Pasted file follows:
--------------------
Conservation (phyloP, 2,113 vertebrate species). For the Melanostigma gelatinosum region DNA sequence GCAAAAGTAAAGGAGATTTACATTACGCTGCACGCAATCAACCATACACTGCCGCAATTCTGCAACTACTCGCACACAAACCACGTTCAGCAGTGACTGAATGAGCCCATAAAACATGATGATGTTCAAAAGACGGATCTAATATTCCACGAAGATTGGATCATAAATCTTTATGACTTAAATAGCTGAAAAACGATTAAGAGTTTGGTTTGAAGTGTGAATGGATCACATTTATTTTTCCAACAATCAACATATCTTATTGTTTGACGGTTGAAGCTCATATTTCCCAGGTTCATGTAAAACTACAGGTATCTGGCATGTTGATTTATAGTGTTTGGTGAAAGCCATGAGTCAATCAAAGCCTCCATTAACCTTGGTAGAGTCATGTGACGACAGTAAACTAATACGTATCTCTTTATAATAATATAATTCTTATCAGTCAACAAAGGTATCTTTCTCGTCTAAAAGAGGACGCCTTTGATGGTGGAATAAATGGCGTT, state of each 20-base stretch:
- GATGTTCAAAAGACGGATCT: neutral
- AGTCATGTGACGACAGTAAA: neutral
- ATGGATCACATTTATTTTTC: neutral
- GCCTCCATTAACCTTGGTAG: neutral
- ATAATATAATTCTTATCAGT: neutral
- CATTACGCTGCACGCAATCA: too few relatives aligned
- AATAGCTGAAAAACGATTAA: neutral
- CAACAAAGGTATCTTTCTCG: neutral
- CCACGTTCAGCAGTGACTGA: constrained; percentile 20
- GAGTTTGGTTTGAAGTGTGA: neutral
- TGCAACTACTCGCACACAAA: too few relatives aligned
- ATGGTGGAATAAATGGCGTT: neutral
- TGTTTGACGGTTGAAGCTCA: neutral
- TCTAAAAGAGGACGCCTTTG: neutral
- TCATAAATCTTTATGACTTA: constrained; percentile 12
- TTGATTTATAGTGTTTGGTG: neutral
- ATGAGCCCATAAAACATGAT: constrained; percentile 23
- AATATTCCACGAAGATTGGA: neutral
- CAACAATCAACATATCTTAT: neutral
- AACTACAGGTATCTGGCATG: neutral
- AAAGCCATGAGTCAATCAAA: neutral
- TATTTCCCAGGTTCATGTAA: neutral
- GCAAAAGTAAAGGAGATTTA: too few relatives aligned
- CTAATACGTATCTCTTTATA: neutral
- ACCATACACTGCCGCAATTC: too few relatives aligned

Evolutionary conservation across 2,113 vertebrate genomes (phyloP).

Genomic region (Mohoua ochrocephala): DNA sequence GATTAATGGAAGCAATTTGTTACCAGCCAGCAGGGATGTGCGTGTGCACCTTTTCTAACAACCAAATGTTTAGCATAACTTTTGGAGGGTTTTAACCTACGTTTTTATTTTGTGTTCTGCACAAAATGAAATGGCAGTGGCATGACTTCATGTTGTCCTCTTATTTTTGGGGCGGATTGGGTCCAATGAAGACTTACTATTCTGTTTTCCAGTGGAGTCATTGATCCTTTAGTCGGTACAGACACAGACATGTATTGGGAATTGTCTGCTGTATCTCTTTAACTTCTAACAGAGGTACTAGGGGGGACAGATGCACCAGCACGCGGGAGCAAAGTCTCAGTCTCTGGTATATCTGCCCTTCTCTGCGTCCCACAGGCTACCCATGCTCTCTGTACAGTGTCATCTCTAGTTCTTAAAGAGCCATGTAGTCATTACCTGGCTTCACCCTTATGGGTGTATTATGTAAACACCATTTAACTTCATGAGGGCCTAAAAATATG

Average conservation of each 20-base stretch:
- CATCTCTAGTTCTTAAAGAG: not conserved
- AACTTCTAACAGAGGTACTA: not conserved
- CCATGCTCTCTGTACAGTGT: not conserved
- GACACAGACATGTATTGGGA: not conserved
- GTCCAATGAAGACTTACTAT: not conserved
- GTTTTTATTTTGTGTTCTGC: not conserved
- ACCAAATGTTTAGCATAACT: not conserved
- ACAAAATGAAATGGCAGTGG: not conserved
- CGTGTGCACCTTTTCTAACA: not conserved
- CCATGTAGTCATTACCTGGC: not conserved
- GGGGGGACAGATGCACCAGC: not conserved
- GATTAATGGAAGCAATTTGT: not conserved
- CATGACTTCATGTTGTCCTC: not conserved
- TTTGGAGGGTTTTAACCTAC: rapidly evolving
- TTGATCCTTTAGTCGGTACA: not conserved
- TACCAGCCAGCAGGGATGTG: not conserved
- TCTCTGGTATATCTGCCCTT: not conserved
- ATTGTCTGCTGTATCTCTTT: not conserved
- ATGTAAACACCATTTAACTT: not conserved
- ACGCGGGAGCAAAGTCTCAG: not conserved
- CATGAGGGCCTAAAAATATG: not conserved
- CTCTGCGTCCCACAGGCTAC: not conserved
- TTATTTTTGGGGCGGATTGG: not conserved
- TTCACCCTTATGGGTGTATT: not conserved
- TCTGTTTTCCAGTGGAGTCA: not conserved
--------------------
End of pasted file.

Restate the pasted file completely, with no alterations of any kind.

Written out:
Conservation (phyloP, 2,113 vertebrate species). For the Melanostigma gelatinosum region DNA sequence GCAAAAGTAAAGGAGATTTACATTACGCTGCACGCAATCAACCATACACTGCCGCAATTCTGCAACTACTCGCACACAAACCACGTTCAGCAGTGACTGAATGAGCCCATAAAACATGATGATGTTCAAAAGACGGATCTAATATTCCACGAAGATTGGATCATAAATCTTTATGACTTAAATAGCTGAAAAACGATTAAGAGTTTGGTTTGAAGTGTGAATGGATCACATTTATTTTTCCAACAATCAACATATCTTATTGTTTGACGGTTGAAGCTCATATTTCCCAGGTTCATGTAAAACTACAGGTATCTGGCATGTTGATTTATAGTGTTTGGTGAAAGCCATGAGTCAATCAAAGCCTCCATTAACCTTGGTAGAGTCATGTGACGACAGTAAACTAATACGTATCTCTTTATAATAATATAATTCTTATCAGTCAACAAAGGTATCTTTCTCGTCTAAAAGAGGACGCCTTTGATGGTGGAATAAATGGCGTT, state of each 20-base stretch:
- GATGTTCAAAAGACGGATCT: neutral
- AGTCATGTGACGACAGTAAA: neutral
- ATGGATCACATTTATTTTTC: neutral
- GCCTCCATTAACCTTGGTAG: neutral
- ATAATATAATTCTTATCAGT: neutral
- CATTACGCTGCACGCAATCA: too few relatives aligned
- AATAGCTGAAAAACGATTAA: neutral
- CAACAAAGGTATCTTTCTCG: neutral
- CCACGTTCAGCAGTGACTGA: constrained; percentile 20
- GAGTTTGGTTTGAAGTGTGA: neutral
- TGCAACTACTCGCACACAAA: too few relatives aligned
- ATGGTGGAATAAATGGCGTT: neutral
- TGTTTGACGGTTGAAGCTCA: neutral
- TCTAAAAGAGGACGCCTTTG: neutral
- TCATAAATCTTTATGACTTA: constrained; percentile 12
- TTGATTTATAGTGTTTGGTG: neutral
- ATGAGCCCATAAAACATGAT: constrained; percentile 23
- AATATTCCACGAAGATTGGA: neutral
- CAACAATCAACATATCTTAT: neutral
- AACTACAGGTATCTGGCATG: neutral
- AAAGCCATGAGTCAATCAAA: neutral
- TATTTCCCAGGTTCATGTAA: neutral
- GCAAAAGTAAAGGAGATTTA: too few relatives aligned
- CTAATACGTATCTCTTTATA: neutral
- ACCATACACTGCCGCAATTC: too few relatives aligned

Evolutionary conservation across 2,113 vertebrate genomes (phyloP).

Genomic region (Mohoua ochrocephala): DNA sequence GATTAATGGAAGCAATTTGTTACCAGCCAGCAGGGATGTGCGTGTGCACCTTTTCTAACAACCAAATGTTTAGCATAACTTTTGGAGGGTTTTAACCTACGTTTTTATTTTGTGTTCTGCACAAAATGAAATGGCAGTGGCATGACTTCATGTTGTCCTCTTATTTTTGGGGCGGATTGGGTCCAATGAAGACTTACTATTCTGTTTTCCAGTGGAGTCATTGATCCTTTAGTCGGTACAGACACAGACATGTATTGGGAATTGTCTGCTGTATCTCTTTAACTTCTAACAGAGGTACTAGGGGGGACAGATGCACCAGCACGCGGGAGCAAAGTCTCAGTCTCTGGTATATCTGCCCTTCTCTGCGTCCCACAGGCTACCCATGCTCTCTGTACAGTGTCATCTCTAGTTCTTAAAGAGCCATGTAGTCATTACCTGGCTTCACCCTTATGGGTGTATTATGTAAACACCATTTAACTTCATGAGGGCCTAAAAATATG

Average conservation of each 20-base stretch:
- CATCTCTAGTTCTTAAAGAG: not conserved
- AACTTCTAACAGAGGTACTA: not conserved
- CCATGCTCTCTGTACAGTGT: not conserved
- GACACAGACATGTATTGGGA: not conserved
- GTCCAATGAAGACTTACTAT: not conserved
- GTTTTTATTTTGTGTTCTGC: not conserved
- ACCAAATGTTTAGCATAACT: not conserved
- ACAAAATGAAATGGCAGTGG: not conserved
- CGTGTGCACCTTTTCTAACA: not conserved
- CCATGTAGTCATTACCTGGC: not conserved
- GGGGGGACAGATGCACCAGC: not conserved
- GATTAATGGAAGCAATTTGT: not conserved
- CATGACTTCATGTTGTCCTC: not conserved
- TTTGGAGGGTTTTAACCTAC: rapidly evolving
- TTGATCCTTTAGTCGGTACA: not conserved
- TACCAGCCAGCAGGGATGTG: not conserved
- TCTCTGGTATATCTGCCCTT: not conserved
- ATTGTCTGCTGTATCTCTTT: not conserved
- ATGTAAACACCATTTAACTT: not conserved
- ACGCGGGAGCAAAGTCTCAG: not conserved
- CATGAGGGCCTAAAAATATG: not conserved
- CTCTGCGTCCCACAGGCTAC: not conserved
- TTATTTTTGGGGCGGATTGG: not conserved
- TTCACCCTTATGGGTGTATT: not conserved
- TCTGTTTTCCAGTGGAGTCA: not conserved